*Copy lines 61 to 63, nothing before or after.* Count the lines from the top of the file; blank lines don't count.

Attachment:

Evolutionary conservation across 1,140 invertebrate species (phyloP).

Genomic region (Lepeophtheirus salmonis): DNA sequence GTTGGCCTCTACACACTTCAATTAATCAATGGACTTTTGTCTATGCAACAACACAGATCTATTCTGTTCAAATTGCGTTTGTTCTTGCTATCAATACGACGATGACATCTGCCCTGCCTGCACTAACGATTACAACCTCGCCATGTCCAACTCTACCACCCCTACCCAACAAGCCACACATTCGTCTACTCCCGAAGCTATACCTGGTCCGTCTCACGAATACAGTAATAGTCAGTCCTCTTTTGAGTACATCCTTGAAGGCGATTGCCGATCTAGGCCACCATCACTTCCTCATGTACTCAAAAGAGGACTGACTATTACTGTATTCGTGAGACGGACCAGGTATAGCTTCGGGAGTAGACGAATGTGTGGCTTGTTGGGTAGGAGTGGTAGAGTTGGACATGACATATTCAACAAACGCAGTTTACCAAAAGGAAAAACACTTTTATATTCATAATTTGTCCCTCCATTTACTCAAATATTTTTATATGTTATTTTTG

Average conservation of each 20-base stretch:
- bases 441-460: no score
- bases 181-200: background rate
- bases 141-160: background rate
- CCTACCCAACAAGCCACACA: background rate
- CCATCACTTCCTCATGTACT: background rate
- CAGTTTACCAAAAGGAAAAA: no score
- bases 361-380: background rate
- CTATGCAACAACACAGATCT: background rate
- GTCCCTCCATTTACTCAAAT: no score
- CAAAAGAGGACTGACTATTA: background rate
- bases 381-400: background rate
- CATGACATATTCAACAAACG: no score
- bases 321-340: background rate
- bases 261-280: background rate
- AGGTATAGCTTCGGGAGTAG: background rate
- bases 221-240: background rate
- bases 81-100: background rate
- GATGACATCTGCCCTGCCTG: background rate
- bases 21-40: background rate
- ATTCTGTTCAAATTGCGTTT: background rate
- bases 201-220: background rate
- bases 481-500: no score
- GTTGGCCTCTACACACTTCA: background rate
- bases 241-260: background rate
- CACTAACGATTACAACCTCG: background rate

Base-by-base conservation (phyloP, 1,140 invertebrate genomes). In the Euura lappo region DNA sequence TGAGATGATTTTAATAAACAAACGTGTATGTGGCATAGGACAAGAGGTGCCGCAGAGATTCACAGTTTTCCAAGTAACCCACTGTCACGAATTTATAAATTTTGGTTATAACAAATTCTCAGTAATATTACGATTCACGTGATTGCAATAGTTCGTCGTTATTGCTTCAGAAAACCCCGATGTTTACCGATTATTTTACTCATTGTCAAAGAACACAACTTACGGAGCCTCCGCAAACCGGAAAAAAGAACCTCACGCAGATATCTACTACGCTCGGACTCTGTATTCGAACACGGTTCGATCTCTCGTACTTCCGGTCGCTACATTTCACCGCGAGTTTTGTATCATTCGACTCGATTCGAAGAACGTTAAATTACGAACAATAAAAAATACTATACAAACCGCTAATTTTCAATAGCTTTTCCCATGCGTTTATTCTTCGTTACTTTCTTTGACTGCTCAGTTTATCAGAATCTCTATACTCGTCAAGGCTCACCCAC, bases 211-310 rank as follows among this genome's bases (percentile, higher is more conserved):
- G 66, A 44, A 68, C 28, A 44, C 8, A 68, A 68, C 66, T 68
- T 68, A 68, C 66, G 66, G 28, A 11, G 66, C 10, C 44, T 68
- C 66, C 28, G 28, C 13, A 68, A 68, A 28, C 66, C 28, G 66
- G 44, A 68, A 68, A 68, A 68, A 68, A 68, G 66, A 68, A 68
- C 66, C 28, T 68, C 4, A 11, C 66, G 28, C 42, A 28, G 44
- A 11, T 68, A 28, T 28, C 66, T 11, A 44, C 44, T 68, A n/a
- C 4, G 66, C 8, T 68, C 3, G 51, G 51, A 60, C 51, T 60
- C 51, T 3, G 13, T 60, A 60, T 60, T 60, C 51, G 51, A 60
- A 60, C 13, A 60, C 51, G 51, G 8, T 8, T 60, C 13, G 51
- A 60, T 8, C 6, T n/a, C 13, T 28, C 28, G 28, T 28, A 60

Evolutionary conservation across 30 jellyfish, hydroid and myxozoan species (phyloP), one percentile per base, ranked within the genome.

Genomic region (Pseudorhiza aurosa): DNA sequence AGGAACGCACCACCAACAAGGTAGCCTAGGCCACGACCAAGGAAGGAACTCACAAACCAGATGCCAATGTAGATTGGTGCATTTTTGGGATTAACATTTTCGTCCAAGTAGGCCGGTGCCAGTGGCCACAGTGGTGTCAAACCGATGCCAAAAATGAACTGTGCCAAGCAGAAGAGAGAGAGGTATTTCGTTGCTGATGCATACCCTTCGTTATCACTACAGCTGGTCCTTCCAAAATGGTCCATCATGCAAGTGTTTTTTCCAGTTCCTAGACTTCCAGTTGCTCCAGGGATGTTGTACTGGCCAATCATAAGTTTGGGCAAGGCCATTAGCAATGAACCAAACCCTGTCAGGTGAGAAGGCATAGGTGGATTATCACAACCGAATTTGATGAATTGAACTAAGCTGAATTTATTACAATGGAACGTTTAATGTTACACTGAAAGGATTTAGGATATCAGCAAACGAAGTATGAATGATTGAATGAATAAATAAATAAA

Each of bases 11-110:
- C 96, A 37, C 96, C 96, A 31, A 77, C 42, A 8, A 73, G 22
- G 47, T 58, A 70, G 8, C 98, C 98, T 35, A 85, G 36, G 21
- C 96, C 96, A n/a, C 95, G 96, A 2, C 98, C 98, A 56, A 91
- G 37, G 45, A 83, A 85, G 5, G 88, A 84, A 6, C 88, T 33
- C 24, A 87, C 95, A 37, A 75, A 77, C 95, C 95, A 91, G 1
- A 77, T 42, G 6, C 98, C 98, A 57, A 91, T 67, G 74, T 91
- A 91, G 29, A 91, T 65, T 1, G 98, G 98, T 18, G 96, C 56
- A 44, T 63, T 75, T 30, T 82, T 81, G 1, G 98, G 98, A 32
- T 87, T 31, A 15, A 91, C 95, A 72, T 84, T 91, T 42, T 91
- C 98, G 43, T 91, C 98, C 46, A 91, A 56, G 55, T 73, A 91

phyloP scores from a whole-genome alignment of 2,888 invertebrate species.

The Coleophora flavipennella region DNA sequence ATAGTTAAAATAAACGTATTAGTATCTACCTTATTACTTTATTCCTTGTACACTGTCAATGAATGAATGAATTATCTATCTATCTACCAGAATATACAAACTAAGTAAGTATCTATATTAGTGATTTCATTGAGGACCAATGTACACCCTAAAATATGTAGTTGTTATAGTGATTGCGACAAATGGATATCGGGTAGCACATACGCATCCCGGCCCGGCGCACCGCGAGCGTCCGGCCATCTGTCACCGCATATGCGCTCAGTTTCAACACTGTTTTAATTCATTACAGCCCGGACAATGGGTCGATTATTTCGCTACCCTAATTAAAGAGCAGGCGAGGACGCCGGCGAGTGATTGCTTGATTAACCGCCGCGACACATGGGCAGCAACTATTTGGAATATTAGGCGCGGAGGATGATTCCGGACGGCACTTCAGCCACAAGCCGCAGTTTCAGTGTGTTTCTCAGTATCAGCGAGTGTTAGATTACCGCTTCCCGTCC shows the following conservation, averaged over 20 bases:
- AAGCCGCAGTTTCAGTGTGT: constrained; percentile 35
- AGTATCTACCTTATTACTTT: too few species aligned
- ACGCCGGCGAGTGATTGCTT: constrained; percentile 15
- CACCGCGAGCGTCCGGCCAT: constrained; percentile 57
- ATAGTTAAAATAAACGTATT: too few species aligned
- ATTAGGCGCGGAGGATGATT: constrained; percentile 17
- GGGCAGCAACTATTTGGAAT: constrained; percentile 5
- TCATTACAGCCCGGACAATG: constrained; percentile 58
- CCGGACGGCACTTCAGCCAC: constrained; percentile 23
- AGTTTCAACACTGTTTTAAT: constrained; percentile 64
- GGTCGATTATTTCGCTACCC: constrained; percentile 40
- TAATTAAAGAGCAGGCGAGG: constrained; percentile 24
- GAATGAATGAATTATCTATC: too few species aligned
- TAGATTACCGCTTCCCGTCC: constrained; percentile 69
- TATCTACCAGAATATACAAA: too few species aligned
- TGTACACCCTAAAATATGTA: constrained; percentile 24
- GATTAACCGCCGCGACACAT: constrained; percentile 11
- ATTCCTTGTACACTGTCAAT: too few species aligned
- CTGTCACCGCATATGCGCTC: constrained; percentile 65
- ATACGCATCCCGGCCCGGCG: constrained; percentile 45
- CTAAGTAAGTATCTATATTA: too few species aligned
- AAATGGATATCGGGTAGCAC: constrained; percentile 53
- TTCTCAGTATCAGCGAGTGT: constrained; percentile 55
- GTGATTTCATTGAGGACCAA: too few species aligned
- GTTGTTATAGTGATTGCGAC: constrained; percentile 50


- GGGCAGCAACTATTTGGAAT: constrained; percentile 5
- TCATTACAGCCCGGACAATG: constrained; percentile 58
- CCGGACGGCACTTCAGCCAC: constrained; percentile 23